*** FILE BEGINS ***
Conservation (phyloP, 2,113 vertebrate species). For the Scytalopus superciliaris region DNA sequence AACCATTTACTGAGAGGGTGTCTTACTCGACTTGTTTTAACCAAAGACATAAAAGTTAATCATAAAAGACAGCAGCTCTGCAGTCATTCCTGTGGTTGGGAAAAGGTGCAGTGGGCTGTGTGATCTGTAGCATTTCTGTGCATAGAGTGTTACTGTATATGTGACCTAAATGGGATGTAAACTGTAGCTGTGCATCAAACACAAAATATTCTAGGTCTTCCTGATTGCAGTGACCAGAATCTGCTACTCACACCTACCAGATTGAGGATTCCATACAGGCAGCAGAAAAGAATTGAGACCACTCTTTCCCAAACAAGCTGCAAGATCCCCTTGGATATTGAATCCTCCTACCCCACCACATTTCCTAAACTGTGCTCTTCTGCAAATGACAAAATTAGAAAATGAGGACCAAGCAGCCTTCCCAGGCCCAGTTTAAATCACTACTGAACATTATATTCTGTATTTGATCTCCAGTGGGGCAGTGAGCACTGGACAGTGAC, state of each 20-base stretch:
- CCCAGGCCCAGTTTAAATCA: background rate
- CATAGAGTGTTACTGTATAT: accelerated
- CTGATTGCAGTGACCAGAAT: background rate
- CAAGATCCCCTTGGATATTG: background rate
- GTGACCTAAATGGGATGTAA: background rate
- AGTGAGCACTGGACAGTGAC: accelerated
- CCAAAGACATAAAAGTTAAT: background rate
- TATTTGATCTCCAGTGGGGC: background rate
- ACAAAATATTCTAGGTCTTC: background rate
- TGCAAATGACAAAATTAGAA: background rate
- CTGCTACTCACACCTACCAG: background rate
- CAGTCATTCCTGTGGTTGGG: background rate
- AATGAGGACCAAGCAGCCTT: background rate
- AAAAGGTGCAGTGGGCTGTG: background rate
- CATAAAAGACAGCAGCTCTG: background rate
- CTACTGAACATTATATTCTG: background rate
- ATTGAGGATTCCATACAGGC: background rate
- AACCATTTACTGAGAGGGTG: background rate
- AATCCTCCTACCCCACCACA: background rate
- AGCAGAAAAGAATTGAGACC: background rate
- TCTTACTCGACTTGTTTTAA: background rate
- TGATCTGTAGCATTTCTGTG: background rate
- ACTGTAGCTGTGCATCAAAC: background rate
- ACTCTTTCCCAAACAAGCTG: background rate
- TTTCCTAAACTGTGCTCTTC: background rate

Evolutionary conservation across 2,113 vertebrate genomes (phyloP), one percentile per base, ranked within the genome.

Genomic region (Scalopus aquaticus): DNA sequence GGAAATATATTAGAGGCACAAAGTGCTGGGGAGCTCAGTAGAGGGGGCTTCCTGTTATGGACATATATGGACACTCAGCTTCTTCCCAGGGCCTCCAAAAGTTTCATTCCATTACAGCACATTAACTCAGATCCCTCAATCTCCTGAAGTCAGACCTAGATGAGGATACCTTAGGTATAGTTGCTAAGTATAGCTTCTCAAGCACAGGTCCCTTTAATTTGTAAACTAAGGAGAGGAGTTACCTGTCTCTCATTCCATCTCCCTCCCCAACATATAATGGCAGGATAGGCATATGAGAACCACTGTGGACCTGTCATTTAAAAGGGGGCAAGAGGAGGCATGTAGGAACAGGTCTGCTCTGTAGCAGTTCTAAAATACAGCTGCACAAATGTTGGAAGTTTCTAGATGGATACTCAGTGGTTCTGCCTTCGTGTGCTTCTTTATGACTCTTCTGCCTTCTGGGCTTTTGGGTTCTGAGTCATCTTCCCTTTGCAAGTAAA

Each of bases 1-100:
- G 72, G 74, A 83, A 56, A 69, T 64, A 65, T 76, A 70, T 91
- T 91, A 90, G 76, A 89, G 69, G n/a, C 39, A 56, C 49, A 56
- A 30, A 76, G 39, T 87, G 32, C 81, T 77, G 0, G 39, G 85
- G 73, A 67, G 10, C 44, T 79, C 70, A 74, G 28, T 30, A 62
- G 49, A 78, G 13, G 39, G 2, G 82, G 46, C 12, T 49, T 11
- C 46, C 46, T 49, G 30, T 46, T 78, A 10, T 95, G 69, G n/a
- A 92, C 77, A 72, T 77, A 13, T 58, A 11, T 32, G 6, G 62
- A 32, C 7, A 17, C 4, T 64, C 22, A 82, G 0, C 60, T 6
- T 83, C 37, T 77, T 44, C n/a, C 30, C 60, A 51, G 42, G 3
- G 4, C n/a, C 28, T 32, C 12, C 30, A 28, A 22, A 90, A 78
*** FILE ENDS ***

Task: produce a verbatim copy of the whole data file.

Conservation (phyloP, 2,113 vertebrate species). For the Scytalopus superciliaris region DNA sequence AACCATTTACTGAGAGGGTGTCTTACTCGACTTGTTTTAACCAAAGACATAAAAGTTAATCATAAAAGACAGCAGCTCTGCAGTCATTCCTGTGGTTGGGAAAAGGTGCAGTGGGCTGTGTGATCTGTAGCATTTCTGTGCATAGAGTGTTACTGTATATGTGACCTAAATGGGATGTAAACTGTAGCTGTGCATCAAACACAAAATATTCTAGGTCTTCCTGATTGCAGTGACCAGAATCTGCTACTCACACCTACCAGATTGAGGATTCCATACAGGCAGCAGAAAAGAATTGAGACCACTCTTTCCCAAACAAGCTGCAAGATCCCCTTGGATATTGAATCCTCCTACCCCACCACATTTCCTAAACTGTGCTCTTCTGCAAATGACAAAATTAGAAAATGAGGACCAAGCAGCCTTCCCAGGCCCAGTTTAAATCACTACTGAACATTATATTCTGTATTTGATCTCCAGTGGGGCAGTGAGCACTGGACAGTGAC, state of each 20-base stretch:
- CCCAGGCCCAGTTTAAATCA: background rate
- CATAGAGTGTTACTGTATAT: accelerated
- CTGATTGCAGTGACCAGAAT: background rate
- CAAGATCCCCTTGGATATTG: background rate
- GTGACCTAAATGGGATGTAA: background rate
- AGTGAGCACTGGACAGTGAC: accelerated
- CCAAAGACATAAAAGTTAAT: background rate
- TATTTGATCTCCAGTGGGGC: background rate
- ACAAAATATTCTAGGTCTTC: background rate
- TGCAAATGACAAAATTAGAA: background rate
- CTGCTACTCACACCTACCAG: background rate
- CAGTCATTCCTGTGGTTGGG: background rate
- AATGAGGACCAAGCAGCCTT: background rate
- AAAAGGTGCAGTGGGCTGTG: background rate
- CATAAAAGACAGCAGCTCTG: background rate
- CTACTGAACATTATATTCTG: background rate
- ATTGAGGATTCCATACAGGC: background rate
- AACCATTTACTGAGAGGGTG: background rate
- AATCCTCCTACCCCACCACA: background rate
- AGCAGAAAAGAATTGAGACC: background rate
- TCTTACTCGACTTGTTTTAA: background rate
- TGATCTGTAGCATTTCTGTG: background rate
- ACTGTAGCTGTGCATCAAAC: background rate
- ACTCTTTCCCAAACAAGCTG: background rate
- TTTCCTAAACTGTGCTCTTC: background rate

Evolutionary conservation across 2,113 vertebrate genomes (phyloP), one percentile per base, ranked within the genome.

Genomic region (Scalopus aquaticus): DNA sequence GGAAATATATTAGAGGCACAAAGTGCTGGGGAGCTCAGTAGAGGGGGCTTCCTGTTATGGACATATATGGACACTCAGCTTCTTCCCAGGGCCTCCAAAAGTTTCATTCCATTACAGCACATTAACTCAGATCCCTCAATCTCCTGAAGTCAGACCTAGATGAGGATACCTTAGGTATAGTTGCTAAGTATAGCTTCTCAAGCACAGGTCCCTTTAATTTGTAAACTAAGGAGAGGAGTTACCTGTCTCTCATTCCATCTCCCTCCCCAACATATAATGGCAGGATAGGCATATGAGAACCACTGTGGACCTGTCATTTAAAAGGGGGCAAGAGGAGGCATGTAGGAACAGGTCTGCTCTGTAGCAGTTCTAAAATACAGCTGCACAAATGTTGGAAGTTTCTAGATGGATACTCAGTGGTTCTGCCTTCGTGTGCTTCTTTATGACTCTTCTGCCTTCTGGGCTTTTGGGTTCTGAGTCATCTTCCCTTTGCAAGTAAA

Each of bases 1-100:
- G 72, G 74, A 83, A 56, A 69, T 64, A 65, T 76, A 70, T 91
- T 91, A 90, G 76, A 89, G 69, G n/a, C 39, A 56, C 49, A 56
- A 30, A 76, G 39, T 87, G 32, C 81, T 77, G 0, G 39, G 85
- G 73, A 67, G 10, C 44, T 79, C 70, A 74, G 28, T 30, A 62
- G 49, A 78, G 13, G 39, G 2, G 82, G 46, C 12, T 49, T 11
- C 46, C 46, T 49, G 30, T 46, T 78, A 10, T 95, G 69, G n/a
- A 92, C 77, A 72, T 77, A 13, T 58, A 11, T 32, G 6, G 62
- A 32, C 7, A 17, C 4, T 64, C 22, A 82, G 0, C 60, T 6
- T 83, C 37, T 77, T 44, C n/a, C 30, C 60, A 51, G 42, G 3
- G 4, C n/a, C 28, T 32, C 12, C 30, A 28, A 22, A 90, A 78